Tomatoes, peppers and onions.

Eat Right, Prevent Lung Cancer

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Tomatoes, peppers and onions.Cigarette smoking causes more deaths worldwide than any other environmental factor.

Lung cancer leads a parade of other smoking-related cancers. Undoubtedly, the best way to reduce the disease and death that come from cigarettes is to just quit smoking. But there are other healthy choices you can make as well.

A diet with a variety of fruits and vegetables reduces the risk of developing lung cancer by 27% in cigarette smokers. This information comes from a study of nearly half a million adults across 10 European countries, and was just published in the journal Cancer Epidemiology, Biomarkers & Prevention.

Almost exactly the same results were found 20 years ago, in a large study of 250,000 Japanese by T. Hirayama, where smokers who ate green and yellow vegetables on a daily basis had a 30% reduction in lung cancers.

This protective effect is not due to some “magic” compound in fruits and vegetables. More than one study has found that smokers who take beta carotene and vitamin E supplements (which are found in green and yellow veggies) actually have an increase in their risk of lung cancer. The protection comes from a symphony of chemical compounds that interact with each other in ways that science doesn’t yet understand.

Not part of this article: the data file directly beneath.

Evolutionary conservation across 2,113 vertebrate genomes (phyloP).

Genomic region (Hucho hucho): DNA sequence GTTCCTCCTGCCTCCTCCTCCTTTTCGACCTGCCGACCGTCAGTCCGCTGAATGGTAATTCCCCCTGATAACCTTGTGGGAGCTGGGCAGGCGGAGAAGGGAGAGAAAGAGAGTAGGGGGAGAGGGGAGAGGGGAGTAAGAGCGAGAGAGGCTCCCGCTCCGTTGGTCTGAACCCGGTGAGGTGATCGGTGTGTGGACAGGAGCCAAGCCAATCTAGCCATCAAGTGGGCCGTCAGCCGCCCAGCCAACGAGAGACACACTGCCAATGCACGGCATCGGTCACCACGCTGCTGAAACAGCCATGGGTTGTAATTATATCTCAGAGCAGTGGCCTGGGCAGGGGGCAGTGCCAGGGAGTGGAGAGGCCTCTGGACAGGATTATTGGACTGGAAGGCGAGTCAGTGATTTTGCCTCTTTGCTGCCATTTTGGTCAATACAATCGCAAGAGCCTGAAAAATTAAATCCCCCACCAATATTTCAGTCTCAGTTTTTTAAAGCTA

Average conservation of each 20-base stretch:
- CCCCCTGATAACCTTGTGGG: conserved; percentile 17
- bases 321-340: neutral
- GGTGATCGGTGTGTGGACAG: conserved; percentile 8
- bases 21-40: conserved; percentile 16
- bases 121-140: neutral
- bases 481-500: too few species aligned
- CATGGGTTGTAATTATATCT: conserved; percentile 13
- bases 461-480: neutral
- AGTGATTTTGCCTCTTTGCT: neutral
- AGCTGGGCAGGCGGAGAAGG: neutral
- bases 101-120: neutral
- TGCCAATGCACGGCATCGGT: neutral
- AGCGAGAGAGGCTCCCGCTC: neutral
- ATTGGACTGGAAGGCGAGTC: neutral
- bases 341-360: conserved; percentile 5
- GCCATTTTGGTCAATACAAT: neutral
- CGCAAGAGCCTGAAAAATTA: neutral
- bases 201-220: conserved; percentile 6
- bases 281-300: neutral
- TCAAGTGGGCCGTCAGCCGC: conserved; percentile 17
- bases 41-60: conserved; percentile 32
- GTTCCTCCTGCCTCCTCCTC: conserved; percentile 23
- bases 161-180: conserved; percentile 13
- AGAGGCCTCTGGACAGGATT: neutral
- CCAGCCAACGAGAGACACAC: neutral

In this study smokers with the least lung cancer had eaten between 23 and 40 different types of fruits and vegetables during the prior two weeks. Smokers with the most lung cancer ate less than 10 different types of fruits and vegetables.

Ellen G. White, a 19th century health reformer, correctly observed a century ago that, “In grains, fruits, vegetables, and nuts are to be found all the food elements that we need.” (Counsels on Diet and Foods, 310)

The same author also recognized the harmful effects of tobacco nearly 100 years before the fact was validated by science: “Tobacco is a slow, insidious, but most malignant poison. In whatever form it is used, it tells upon the constitution; it is all the more dangerous because its effects are slow and at first hardly perceptible.” (Counsels for the Church, 103)

Author

Dr. Adams is a graduate of Loma Linda University School of Medicine. His MPH is from Johns Hopkins Bloomberg School of Public Health. Adams is retired from the position of Medical Director of Tarrant County Public Health in Fort Worth, Texas. He is the developer of the Best Weigh nutrition and weight loss program. He is also the author of the Handbook of Health Evangelism and Jesus Was Thin: So You Can Be Thin Too.